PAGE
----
In a city that can be rainy and chilly, the bistros of Paris are beacons of golden light, soft laughter, and simple food and drink. It is in the cafes and restaurants that everyday life is lived in that golden city.
When terrorists attacked Paris last week, they targeted all the places where Parisians enjoyed their best hours — in music halls, at football matches, and at cafes, thinking that their actions would close down the streets as citizens hunkered in fear. To the contrary, a movement was created. Tous au Bistrot, which means "Everyone at the Bar", calls the people of Paris to get out and live their lives, not letting the terrorists get the upper hand.
It's purely by coincidence, however, that Stephen Starr's French bistro, Le Zoo, opened on November 14, at a time when all the world's hearts and minds are on Paris.
The restaurant, located on the first floor of Bal Harbour Shops, lovingly recreates a bistro in Paris down to the golden lighting, tile floors, and lively buzz of energy. On a recent breezy evening, the patio was alive with people sipping rose and eating steak frites. The licorice scent of Pastis and the clink of glasses filled the air. This is Starr's third brasserie concept, with Parc in Philadelphia and Le Diplomate in Washington, D.C.the first two. The food is classic French fare — nothing too surprising on the menu. But that's the charm of Le Zoo. Though Miami has several decent French restaurants, very few offer the full experience of bistro dining.
A mushroom tart looks like a small flat pizza, but one bite of the creamy mushrooms and the flaky, buttery crust and you'll realize just how decadent each bite is ($16).
Radishes are somewhat divisive vegetables with some loving the crisp, spicy root vegetable and some not. If you're a fan, order this simple dish comprised of different types of lightly salted radishes, accompanied by bread and butter ($10). Make a small finger sandwich or just eat the red globes with your wine. They also make a great palate cleanser between courses, so save a few to munch on during the rest of your meal.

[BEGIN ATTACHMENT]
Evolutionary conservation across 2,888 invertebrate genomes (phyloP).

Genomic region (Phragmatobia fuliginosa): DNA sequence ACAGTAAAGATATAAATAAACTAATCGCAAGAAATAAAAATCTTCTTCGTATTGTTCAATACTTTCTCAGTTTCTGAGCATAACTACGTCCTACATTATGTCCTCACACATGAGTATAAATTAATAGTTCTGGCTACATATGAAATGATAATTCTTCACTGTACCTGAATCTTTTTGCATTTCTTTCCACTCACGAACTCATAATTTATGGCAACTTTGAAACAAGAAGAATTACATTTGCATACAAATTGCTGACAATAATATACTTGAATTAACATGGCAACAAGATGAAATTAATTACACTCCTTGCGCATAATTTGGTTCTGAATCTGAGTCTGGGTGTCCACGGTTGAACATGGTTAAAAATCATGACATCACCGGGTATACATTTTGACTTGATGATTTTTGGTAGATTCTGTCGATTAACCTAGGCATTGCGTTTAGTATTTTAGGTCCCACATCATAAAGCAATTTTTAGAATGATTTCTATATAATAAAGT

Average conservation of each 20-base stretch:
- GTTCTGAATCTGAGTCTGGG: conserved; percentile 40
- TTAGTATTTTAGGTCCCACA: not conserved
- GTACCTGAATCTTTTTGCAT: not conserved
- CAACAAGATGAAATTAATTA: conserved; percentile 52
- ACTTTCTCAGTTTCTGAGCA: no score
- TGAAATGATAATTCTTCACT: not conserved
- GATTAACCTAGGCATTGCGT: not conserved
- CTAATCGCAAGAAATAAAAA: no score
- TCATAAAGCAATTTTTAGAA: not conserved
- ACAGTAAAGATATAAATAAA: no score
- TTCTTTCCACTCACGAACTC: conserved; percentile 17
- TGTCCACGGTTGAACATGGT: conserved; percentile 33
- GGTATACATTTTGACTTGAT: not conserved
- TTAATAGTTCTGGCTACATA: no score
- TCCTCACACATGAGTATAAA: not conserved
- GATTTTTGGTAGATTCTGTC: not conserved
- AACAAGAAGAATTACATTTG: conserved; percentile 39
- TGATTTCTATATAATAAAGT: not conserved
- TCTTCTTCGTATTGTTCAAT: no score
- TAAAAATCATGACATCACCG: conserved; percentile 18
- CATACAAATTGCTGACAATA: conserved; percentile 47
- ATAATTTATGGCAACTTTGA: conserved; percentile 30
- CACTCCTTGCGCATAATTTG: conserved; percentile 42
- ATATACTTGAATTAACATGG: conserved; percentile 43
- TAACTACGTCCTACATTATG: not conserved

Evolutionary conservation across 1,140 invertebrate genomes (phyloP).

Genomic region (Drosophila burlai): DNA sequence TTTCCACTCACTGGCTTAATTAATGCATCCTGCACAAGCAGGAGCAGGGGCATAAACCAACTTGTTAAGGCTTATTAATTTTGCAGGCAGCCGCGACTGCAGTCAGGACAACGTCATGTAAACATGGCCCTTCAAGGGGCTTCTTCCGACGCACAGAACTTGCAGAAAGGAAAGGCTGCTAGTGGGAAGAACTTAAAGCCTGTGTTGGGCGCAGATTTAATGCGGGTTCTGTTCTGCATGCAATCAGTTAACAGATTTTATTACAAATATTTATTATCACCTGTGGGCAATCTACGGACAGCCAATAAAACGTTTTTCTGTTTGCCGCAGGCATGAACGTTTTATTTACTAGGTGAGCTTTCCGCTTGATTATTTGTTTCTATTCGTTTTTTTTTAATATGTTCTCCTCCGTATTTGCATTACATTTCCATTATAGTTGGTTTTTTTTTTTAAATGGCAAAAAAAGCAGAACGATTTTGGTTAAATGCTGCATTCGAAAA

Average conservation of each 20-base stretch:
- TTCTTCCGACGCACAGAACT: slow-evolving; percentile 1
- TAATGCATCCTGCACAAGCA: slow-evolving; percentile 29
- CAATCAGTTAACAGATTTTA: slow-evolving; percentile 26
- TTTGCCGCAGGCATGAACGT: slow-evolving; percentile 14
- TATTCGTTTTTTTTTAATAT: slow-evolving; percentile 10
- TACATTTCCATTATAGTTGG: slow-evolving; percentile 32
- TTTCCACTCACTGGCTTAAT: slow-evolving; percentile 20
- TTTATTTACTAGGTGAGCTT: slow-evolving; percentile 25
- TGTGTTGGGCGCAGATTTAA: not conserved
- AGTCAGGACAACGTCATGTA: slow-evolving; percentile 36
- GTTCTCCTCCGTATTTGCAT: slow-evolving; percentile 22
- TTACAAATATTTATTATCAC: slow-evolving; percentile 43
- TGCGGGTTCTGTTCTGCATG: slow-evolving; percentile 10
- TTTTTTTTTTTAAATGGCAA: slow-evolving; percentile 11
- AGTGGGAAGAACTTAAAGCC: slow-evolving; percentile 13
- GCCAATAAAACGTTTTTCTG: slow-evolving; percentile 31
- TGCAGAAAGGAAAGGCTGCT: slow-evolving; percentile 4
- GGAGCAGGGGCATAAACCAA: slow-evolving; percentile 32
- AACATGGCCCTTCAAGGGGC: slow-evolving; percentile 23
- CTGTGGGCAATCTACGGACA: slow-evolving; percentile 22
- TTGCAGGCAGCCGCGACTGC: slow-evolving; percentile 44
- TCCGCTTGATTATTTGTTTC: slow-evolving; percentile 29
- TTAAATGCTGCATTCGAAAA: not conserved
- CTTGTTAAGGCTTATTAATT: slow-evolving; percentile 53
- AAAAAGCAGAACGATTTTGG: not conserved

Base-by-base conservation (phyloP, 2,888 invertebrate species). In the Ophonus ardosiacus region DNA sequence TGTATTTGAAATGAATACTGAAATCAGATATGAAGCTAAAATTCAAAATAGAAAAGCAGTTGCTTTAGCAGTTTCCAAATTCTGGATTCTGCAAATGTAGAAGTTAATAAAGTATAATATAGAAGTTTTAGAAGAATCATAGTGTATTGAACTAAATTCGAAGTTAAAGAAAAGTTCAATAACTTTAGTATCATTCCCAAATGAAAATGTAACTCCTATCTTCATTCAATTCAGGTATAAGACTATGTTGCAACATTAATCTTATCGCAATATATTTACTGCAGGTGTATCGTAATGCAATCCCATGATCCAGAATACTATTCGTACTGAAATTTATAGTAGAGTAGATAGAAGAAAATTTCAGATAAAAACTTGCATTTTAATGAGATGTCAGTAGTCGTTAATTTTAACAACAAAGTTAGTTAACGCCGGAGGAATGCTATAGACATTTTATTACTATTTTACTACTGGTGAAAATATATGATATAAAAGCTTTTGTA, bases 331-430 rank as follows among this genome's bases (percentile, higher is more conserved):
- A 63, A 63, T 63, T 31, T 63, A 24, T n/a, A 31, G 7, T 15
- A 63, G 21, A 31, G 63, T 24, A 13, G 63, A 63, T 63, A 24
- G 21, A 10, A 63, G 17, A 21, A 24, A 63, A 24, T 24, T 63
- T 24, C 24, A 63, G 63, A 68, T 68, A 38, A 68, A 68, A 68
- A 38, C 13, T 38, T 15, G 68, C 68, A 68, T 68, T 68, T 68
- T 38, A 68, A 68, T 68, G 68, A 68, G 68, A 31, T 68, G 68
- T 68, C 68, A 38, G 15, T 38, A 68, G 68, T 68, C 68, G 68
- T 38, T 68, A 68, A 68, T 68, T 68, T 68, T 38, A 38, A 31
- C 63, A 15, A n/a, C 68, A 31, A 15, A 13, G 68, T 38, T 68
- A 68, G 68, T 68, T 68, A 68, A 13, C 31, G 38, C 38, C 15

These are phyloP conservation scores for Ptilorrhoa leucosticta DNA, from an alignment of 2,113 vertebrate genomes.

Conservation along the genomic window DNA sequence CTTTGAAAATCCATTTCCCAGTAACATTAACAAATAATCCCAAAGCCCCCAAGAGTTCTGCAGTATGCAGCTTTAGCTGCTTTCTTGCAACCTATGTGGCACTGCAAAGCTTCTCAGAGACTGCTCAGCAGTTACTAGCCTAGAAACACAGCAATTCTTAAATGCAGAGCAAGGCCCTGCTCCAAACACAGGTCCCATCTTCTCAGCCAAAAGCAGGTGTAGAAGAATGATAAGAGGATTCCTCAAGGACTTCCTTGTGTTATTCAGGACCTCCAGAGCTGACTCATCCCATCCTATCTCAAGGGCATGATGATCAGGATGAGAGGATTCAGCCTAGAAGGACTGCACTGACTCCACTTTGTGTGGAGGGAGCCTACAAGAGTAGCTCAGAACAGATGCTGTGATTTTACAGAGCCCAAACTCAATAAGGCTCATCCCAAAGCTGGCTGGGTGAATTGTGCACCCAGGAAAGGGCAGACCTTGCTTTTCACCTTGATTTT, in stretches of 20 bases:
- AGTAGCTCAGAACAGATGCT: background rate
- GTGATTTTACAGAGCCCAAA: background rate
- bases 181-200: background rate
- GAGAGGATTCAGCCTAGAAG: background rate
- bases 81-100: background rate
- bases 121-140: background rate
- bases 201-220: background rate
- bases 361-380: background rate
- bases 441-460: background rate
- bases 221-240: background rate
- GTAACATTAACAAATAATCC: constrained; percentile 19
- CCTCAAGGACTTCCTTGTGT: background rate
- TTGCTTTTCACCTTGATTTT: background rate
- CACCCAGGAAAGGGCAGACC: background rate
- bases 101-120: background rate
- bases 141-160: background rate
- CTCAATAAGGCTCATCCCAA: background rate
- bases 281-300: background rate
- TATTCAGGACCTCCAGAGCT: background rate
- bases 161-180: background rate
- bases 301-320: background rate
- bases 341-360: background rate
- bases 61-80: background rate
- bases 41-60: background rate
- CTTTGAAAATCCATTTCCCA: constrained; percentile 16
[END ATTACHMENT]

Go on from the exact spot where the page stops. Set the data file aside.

Zucchini blossoms ($18) are stuffed with crabmeat and flash fried tempura style. The blossoms are served with creme fraiche for dipping.
Entrees are filled with favorite brasserie fare like trout amandine ($25), a plump half roasted chicken ($25), and beef bourguignon ($33). Of course, moules frites ($18) are offered. The sweet shellfish are steamed in a fragrant bath of white wine, shallots, and garlic.
Be prepared to share your pommes frites with everyone at the table or, better yet, order some for your friends ($7) so you can have yours all to your self.
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King salmon ($26) is offered up on a bed of red lentils with a tomato vinaigrette.
At a time when we're thinking of Paris, Le Zoo is an appropriate venue to go out with a group of friends, order a carafe or two of wine, and exclaim, tous au bistrot.
Le Zoo is open for lunch Monday - Friday from 11:30 a.m. - 4 p.m. and for dinner Monday - Saturday from 4 - 11 p.m. and Sunday from 4 - 10 p.m. The restaurant is open for brunch Saturday and Sunday from 11 a.m. - 4 p.m.